OpenAPS is not an algorythm. It is a set of tools that allows you to communicate with a few different medtronic pumps (so far, more coming) as well as medtronic and dexcom cgm's.
Openaps allows those communications with the pump to happen using several different devices including things like a rileylink, carelink stick, TI stick and others. Openaps can be run several different ways on different hardware including raspberrypi, intel edison, ios, laptops, etc.
There are a few different algorythms that compute temp basals. One of them is oref0, which is what many people use on linux based devices. Another is openaps-predict which also runs on linux setups and has also been adapted as part of Loop for the iPhone. There are a couple other algos that a few people used but are more privately built.
The two algos are different in some ways. Both are open to user edit to make their own and add bells/whistles and add/edit constraints. Both encourage people to make them your own.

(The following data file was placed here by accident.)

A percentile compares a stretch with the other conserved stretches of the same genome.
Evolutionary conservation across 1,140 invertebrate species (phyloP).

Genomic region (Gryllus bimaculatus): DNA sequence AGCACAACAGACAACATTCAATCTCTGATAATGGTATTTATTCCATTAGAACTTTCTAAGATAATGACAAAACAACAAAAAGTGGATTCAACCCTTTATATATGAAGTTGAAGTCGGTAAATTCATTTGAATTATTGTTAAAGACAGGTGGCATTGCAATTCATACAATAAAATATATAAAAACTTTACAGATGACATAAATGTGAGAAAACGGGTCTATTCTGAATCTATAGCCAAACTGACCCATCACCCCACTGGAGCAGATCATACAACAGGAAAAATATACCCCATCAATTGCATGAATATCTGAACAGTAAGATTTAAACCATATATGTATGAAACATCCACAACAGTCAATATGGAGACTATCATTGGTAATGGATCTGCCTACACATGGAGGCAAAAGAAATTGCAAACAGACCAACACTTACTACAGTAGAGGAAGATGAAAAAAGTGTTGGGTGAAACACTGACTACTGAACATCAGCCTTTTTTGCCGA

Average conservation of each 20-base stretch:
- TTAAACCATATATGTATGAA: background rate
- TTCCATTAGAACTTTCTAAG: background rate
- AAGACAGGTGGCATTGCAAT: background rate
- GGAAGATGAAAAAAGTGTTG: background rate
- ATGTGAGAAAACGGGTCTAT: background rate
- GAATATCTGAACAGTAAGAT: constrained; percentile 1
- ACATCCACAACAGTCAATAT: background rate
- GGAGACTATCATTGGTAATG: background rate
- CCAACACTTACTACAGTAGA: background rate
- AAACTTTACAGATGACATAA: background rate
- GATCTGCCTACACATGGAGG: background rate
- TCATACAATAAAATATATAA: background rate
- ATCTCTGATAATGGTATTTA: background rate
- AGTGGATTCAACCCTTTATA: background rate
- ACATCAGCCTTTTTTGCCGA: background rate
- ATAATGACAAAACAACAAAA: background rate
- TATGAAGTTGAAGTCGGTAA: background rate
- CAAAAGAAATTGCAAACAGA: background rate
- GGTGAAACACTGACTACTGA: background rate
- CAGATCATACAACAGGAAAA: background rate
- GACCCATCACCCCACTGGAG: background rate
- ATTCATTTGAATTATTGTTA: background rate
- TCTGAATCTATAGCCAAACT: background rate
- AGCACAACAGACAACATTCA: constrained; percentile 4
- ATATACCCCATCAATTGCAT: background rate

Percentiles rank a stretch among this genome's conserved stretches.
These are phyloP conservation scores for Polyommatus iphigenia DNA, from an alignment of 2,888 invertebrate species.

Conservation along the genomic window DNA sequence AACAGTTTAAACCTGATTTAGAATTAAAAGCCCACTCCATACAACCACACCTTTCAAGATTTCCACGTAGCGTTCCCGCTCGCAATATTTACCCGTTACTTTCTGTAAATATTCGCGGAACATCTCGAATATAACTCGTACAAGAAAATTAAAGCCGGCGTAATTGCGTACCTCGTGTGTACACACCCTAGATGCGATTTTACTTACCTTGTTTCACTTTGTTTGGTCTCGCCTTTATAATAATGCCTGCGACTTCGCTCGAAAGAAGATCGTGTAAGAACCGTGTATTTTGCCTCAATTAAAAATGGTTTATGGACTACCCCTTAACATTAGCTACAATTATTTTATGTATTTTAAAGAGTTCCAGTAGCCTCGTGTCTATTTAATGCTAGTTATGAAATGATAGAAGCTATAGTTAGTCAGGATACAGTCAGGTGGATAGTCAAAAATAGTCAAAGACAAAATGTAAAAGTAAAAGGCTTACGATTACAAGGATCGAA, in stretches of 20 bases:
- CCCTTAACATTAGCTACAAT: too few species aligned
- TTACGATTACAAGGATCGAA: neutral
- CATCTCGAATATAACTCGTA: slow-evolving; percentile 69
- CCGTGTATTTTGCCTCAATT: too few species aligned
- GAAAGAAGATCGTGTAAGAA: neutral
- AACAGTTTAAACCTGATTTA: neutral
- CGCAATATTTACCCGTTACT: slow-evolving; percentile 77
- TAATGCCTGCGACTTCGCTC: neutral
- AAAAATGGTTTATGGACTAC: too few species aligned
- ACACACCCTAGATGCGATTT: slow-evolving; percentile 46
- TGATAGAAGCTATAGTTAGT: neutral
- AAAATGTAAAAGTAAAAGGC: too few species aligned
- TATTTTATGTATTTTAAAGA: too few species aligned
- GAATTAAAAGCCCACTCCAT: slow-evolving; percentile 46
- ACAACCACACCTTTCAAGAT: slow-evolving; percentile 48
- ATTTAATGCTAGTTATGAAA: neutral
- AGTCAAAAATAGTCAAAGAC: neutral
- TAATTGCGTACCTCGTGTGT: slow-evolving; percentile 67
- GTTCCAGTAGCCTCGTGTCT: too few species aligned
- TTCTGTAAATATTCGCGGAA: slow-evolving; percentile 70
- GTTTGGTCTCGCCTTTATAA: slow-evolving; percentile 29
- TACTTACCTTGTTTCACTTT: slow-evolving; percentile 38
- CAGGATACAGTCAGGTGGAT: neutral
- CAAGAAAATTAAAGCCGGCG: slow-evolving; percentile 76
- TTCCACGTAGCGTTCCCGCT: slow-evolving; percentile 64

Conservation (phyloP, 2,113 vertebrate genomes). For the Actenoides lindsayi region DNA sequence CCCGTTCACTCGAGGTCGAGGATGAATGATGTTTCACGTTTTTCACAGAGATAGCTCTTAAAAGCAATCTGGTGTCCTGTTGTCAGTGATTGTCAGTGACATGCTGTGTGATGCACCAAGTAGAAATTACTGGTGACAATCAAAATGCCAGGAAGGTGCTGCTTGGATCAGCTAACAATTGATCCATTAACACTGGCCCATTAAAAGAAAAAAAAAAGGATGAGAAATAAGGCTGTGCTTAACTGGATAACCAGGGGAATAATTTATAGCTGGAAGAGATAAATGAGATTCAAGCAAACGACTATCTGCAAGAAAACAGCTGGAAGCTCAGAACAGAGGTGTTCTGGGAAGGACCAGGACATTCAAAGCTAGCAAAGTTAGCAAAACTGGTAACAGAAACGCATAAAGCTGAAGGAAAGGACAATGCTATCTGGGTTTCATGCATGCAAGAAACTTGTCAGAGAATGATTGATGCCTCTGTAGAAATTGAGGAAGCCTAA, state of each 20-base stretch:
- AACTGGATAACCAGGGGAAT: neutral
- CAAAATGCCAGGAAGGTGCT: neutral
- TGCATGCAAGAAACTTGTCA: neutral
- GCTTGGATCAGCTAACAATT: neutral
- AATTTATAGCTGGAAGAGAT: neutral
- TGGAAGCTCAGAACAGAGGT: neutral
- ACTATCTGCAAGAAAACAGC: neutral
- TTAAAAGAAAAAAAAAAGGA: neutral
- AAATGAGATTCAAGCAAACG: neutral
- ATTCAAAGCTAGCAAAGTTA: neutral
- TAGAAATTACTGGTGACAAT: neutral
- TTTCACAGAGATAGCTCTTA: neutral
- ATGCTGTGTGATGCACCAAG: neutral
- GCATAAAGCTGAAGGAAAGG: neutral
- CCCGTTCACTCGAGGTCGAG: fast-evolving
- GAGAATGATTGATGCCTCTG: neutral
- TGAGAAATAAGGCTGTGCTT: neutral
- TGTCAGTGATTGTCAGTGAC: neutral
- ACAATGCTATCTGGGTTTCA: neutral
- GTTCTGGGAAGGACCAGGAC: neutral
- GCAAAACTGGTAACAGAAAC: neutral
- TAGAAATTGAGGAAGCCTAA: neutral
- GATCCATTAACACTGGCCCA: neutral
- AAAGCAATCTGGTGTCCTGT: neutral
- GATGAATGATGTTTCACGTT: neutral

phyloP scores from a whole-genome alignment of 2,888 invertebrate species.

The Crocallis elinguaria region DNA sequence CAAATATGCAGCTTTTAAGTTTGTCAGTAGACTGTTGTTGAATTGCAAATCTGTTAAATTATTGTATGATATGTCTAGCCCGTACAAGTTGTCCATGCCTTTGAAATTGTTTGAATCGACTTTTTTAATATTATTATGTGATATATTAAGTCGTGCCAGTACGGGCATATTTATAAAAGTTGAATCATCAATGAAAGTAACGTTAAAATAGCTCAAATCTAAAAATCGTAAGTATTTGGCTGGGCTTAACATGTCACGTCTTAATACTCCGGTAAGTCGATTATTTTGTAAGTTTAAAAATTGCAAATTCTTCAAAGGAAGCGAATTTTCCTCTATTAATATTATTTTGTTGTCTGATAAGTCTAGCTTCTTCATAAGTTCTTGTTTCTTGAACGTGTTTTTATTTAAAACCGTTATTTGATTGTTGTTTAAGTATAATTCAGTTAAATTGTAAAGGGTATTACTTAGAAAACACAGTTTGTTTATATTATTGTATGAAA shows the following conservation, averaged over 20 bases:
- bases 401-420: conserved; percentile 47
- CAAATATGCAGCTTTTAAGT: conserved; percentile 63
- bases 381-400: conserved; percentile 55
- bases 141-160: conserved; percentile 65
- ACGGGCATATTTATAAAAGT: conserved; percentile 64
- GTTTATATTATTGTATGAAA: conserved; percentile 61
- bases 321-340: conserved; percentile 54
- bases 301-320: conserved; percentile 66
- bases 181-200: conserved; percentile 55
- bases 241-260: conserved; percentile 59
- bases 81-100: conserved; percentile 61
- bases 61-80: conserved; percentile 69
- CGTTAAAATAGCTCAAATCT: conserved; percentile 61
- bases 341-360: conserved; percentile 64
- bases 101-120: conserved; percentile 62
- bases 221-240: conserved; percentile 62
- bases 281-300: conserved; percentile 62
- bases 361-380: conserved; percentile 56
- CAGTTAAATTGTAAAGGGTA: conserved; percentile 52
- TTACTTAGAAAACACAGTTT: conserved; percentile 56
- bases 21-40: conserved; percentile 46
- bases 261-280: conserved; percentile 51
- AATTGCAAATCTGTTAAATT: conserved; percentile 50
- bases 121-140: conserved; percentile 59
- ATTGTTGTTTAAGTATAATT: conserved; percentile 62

I have used both for approx 3 months each. Both are good. Both required me to learn and adapt and fine tune my settings (insulin action duration, carb ratios, target rates, etc). Both are aggressive if you want them to be and both are conservative if you want that too.
My personal take is that oref0 worked slightly better for me. I think it was mostly due to advanced meal assist which has a means to detect when you are resistant for some reason and will become more aggressive.
I have used Loop/openaps-predict for the last 3mo and it has been working well too. It has some great features like exercise mode built in. It is very straightforward in how it calculates the basal adjustments. It displays what it predicts your bg to be over the next 3 hours which is very useful.
I think if you are considering an OpenAPS based solution you should look at both. Both algos and what platform makes the most sense for you. Hopefully soon we will have multiple algo choices for the iOS platform like we do with Linux.